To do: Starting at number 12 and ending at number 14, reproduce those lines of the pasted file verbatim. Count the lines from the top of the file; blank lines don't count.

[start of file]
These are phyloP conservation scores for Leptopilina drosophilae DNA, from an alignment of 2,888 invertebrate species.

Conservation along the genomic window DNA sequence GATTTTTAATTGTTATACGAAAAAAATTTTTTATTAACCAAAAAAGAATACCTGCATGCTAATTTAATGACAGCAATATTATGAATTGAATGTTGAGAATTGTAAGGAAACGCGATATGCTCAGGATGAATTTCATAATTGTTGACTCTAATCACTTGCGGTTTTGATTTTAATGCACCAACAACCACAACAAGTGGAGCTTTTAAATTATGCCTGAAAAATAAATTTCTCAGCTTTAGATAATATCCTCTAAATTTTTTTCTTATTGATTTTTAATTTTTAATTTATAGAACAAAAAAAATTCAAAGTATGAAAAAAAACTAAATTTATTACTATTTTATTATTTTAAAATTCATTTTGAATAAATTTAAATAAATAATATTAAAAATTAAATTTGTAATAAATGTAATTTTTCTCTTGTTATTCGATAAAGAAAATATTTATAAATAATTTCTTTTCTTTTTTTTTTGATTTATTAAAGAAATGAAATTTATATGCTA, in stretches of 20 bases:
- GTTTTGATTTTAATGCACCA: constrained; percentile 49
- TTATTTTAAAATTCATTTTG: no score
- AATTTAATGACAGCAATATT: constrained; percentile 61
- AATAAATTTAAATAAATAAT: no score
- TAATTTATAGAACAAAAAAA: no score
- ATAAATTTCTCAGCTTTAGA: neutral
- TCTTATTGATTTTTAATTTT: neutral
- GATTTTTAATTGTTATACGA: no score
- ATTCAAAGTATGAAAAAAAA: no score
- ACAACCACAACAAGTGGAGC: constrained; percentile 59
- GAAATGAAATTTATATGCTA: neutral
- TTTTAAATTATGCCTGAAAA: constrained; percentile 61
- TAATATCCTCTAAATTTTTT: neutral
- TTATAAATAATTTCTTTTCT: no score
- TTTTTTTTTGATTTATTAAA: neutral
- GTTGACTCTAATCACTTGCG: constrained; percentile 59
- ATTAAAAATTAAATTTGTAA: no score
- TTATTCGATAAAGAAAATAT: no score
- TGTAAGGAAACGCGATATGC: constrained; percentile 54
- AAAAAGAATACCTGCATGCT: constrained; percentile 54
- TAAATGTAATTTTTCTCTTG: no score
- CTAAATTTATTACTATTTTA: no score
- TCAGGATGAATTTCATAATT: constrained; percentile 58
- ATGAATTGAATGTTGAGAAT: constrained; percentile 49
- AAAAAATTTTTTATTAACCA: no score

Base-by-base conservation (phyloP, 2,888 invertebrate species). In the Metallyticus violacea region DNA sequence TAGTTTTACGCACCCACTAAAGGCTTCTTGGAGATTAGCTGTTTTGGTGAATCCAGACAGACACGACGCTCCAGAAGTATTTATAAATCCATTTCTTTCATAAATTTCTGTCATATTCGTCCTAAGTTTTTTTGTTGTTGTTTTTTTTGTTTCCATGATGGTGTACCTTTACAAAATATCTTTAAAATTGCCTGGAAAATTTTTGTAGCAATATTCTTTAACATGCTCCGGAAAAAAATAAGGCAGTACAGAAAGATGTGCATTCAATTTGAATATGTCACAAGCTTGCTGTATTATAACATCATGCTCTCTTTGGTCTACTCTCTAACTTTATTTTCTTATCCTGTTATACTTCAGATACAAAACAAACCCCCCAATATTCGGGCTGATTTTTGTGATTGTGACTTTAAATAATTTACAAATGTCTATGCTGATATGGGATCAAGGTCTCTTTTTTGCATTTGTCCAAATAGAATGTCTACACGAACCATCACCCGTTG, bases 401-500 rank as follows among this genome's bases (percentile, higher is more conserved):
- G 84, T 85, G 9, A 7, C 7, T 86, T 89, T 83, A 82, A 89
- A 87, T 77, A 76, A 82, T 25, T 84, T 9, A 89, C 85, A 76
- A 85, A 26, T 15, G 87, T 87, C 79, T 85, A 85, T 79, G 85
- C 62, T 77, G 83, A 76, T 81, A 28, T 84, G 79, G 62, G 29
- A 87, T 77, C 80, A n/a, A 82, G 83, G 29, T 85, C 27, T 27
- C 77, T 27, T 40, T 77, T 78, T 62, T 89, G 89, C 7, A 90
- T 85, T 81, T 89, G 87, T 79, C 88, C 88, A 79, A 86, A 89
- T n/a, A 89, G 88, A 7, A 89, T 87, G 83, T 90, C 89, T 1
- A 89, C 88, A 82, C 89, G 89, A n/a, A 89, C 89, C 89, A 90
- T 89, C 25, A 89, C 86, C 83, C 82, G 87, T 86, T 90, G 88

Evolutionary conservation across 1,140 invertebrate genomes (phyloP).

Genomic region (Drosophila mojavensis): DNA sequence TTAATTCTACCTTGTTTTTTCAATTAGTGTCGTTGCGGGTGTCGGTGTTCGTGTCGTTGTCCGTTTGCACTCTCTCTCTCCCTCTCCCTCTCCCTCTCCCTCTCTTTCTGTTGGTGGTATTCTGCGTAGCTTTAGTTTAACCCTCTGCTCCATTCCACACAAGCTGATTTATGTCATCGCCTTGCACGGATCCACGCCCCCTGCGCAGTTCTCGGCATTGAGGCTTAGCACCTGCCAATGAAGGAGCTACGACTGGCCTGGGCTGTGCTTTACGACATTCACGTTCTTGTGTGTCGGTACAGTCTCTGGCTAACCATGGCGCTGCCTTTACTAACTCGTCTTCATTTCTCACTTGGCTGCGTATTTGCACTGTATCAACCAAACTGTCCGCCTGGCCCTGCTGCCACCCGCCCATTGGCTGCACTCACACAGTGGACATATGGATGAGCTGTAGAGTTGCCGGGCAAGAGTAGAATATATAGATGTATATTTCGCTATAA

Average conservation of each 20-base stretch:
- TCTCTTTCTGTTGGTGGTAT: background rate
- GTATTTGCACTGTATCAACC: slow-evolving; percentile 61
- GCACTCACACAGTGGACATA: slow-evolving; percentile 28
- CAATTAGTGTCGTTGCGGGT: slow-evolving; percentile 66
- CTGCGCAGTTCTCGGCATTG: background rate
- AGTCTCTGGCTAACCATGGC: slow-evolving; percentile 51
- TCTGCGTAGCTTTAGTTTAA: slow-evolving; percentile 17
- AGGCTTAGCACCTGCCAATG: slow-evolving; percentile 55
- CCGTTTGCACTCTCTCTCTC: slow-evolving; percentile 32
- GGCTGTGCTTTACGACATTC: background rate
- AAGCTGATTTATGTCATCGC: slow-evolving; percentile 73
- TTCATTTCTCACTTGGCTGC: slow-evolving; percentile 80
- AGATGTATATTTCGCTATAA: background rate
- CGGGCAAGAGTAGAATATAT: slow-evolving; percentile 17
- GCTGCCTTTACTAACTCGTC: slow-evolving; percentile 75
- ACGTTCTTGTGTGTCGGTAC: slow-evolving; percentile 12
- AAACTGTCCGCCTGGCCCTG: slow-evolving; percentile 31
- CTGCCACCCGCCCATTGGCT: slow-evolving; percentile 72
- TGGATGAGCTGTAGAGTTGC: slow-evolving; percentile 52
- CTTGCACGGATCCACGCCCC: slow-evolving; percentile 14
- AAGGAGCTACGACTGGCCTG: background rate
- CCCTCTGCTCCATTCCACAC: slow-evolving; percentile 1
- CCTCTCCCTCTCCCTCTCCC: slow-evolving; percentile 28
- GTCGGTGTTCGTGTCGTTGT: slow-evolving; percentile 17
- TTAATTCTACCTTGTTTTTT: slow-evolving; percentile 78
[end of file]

- ACAACCACAACAAGTGGAGC: constrained; percentile 59
- GAAATGAAATTTATATGCTA: neutral
- TTTTAAATTATGCCTGAAAA: constrained; percentile 61